However, before we look at the implementation of services and components, it's important to understand just how these services work, the different types of services, and what we need to have already in place.

How Payment Processing Solutions Work

There are three types of payment processing solutions available today. There are many other solutions that can be customized to be integrated with existing payment solutions, but we will focus on those readily available for Commerce Server 2000.
  • Real-time payment via the Internet
  • Real-time/batched payment with in-house systems
  • Redirection based payment solutions
We will discuss each of these individually, enabling you to determine which is best for your own situation.
Real-Time Payment Via the Internet
Okay, let's imagine this scenario: a customer is sitting at their computer with a full shopping cart, looking at the total cost of their order. They click the Purchase button after entering their credit card information, and a few seconds later get a message on the screen informing them that the specified credit card is over its limit.

This is an example of real time credit verification – so what exactly happened? Let's break it down a little:

  1. First, the user clicked the Purchase button, sending credit card information to the e-commerce web server.
  2. The e-commerce web server then opened a connection across the Internet to a payment service provider and sent the customer's credit card information (and, very probably, their billing address information as well).
  3. The payment service provider (which is connected to the banking network) sent that information on to the bank where the e-commerce business holds its merchant account.
  4. The bank ran a pre-authorization on the card number, along with an AVS (Address Verification Service) check, to make sure the billing address given matched that of the card being used.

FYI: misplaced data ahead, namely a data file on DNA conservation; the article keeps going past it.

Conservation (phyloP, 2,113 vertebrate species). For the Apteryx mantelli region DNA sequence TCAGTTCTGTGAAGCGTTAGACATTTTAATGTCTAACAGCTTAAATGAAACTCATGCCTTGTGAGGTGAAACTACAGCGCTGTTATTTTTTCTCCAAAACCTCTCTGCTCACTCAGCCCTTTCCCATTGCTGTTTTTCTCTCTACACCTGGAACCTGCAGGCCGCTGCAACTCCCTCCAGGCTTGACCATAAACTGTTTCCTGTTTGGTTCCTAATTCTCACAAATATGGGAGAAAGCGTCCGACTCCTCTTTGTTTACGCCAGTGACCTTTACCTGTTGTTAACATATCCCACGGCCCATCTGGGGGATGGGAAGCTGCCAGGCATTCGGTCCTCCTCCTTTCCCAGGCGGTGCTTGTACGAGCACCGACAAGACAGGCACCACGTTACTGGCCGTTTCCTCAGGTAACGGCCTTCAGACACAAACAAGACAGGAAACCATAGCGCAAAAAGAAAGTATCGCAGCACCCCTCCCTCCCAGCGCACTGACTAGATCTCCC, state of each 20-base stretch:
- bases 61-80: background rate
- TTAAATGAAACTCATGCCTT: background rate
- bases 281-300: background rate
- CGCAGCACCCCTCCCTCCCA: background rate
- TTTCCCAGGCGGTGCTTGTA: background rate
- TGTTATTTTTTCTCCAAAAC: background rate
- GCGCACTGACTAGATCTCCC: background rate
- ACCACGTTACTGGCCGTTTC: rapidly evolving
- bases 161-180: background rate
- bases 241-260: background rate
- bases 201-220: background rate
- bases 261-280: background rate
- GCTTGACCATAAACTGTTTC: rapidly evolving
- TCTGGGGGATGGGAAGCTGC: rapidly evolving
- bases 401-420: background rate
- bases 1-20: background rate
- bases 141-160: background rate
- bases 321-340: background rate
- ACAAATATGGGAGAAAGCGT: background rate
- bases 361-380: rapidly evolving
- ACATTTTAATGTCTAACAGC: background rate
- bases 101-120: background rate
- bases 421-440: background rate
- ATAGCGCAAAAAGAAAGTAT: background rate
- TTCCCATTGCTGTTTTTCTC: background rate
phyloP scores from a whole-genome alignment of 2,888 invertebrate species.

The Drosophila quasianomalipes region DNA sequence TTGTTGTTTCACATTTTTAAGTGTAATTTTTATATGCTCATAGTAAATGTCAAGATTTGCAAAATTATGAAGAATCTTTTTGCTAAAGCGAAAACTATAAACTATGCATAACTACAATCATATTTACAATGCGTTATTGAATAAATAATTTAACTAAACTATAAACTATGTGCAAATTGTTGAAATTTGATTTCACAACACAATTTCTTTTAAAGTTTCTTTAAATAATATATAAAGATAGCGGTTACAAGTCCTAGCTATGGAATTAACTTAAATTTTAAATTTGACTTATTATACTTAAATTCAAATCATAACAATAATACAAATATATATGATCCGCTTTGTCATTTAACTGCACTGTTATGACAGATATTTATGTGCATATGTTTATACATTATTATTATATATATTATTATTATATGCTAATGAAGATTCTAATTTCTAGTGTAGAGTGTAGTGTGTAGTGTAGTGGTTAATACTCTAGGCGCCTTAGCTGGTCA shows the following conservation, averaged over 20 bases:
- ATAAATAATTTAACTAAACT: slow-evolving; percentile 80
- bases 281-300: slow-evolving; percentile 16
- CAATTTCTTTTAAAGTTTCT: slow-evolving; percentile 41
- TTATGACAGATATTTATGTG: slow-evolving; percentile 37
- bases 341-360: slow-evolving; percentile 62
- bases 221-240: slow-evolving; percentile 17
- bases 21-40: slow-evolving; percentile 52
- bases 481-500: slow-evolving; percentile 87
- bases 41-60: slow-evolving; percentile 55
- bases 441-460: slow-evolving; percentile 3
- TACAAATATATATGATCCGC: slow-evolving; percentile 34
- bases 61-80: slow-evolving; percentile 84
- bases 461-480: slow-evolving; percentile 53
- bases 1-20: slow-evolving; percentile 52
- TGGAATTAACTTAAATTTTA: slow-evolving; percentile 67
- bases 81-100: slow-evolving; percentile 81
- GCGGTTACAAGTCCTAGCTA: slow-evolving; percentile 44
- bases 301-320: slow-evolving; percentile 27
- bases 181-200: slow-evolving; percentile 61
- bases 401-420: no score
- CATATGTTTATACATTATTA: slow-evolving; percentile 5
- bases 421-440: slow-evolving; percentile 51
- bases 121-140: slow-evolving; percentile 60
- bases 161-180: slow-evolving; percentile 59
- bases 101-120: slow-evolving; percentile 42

5. Once this was complete, the banking processor sent back 'card over its limit' information to the payment service. This in turn handed the information back to the e-commerce site's web server, which used it to generate a message for display on the customer's browser.
To expand on why someone would use this type of service, we'll cover some of the advantages:
  • Ease of implementation.
  • Low maintenance, because the payment system is a service and another company's responsibility.
  • Low cost....
...However, there are some disadvantages to this type of system:
  • In most cases there must be a constant Internet connection between the payment provider and the web server. If this connection fails, it will result in lost sales. Some providers do offer a dial up link or leased line into their external systems to alleviate that possibility.
  • We must deal with latency over the Internet service provider's server and the service's network – response times can increase and decrease depending on congestion levels; ultimately, we have no control over the speed of the connections. Remember, this is also a service – check into the uptimes of the services, because if they go down, so does your website if you do not have another form of payment or telephone ordering system in place.